Reference News, a well-known branch of Xinhua, recently reported that China Mobile is currently seeking to provide telephone services in the United States and some other countries. The company explained that they were not seeking opportunities in the wireless services area. However, the Federal Communications Commission (FCC) Chairman Ajit Pai expressed his concern about security risks and that he was against allowing China Mobile to provide telecommunication services in the States. He revealed that the FCC will have a vote in May. It is widely expected that the five members of the FCC will support the position clearly stated by Chairman Pai. Ajit Pai also explained in an official announcement that the risks lie in the national security aspects and law enforcement aspects. China Mobile did not respond to the request for comment.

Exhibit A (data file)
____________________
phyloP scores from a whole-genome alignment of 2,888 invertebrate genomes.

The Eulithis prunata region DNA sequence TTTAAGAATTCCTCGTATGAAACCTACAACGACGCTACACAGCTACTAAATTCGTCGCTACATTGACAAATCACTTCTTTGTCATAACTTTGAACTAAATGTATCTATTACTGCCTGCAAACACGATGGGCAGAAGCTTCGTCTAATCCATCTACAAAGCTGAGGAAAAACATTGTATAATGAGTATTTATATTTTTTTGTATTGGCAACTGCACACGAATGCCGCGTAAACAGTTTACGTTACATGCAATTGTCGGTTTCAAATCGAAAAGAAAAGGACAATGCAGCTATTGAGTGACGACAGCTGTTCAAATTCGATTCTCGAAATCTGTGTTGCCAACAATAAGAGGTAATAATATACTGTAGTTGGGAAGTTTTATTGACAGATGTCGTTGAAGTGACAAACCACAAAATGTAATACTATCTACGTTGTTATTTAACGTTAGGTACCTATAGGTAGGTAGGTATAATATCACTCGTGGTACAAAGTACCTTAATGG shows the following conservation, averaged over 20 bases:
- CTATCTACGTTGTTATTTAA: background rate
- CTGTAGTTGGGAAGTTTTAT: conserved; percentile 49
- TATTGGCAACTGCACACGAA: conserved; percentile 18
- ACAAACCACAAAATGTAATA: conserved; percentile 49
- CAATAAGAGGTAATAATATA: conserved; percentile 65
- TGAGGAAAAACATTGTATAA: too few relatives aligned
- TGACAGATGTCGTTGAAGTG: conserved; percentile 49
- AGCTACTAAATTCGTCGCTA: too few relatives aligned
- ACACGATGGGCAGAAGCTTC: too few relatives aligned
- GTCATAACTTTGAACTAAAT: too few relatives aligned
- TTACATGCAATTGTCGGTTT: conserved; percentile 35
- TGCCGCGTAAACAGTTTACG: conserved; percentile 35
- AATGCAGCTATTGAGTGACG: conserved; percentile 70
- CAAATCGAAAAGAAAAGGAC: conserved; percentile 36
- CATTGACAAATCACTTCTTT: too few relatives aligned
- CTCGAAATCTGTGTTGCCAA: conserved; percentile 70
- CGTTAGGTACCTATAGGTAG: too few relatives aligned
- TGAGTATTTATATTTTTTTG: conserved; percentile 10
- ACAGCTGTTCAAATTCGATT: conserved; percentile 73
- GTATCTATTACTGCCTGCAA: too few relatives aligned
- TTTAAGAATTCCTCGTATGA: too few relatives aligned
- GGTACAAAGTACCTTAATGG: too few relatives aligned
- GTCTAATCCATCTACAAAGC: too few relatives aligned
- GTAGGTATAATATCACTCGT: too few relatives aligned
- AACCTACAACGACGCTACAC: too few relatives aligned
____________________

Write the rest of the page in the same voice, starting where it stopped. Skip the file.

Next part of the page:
Source: Reference News, April, 18, 2019

Vietnam’s Largest Telecommunications Company Has Its Own 5G Plan

Well-known Chinese news site Sina recently reported that Viettel, Vietnam’s largest telecommunications company has developed a plan to provide its 5G high-speed wireless services in 2021. The company announced that it has been investing heavily in developing its own 5G chips as well as its own equipment that will utilize the chips. Viettel, which has a military background, holds more than half of Vietnam’s high-speed telecommunications market. Most of its 4G technology came from China’s Huawei. However, Viettel decided to take a different approach for the 5G journey. The company decided to depend more on its self-developed technologies. It may also absorb some Western technologies. Viettel’s native design focused on the core 5G chipsets, but for establishing a nationwide network, a large number of different chips are required. Viettel may not be able to self-develop those immediately. The company may have to depend on Intel, Xilinx, Broadcom, Skyworks and Qorvo. In case its internal test results are not satisfactory, Viettel will sync with Washington by importing from Nokia or Ericsson, instead of Huawei.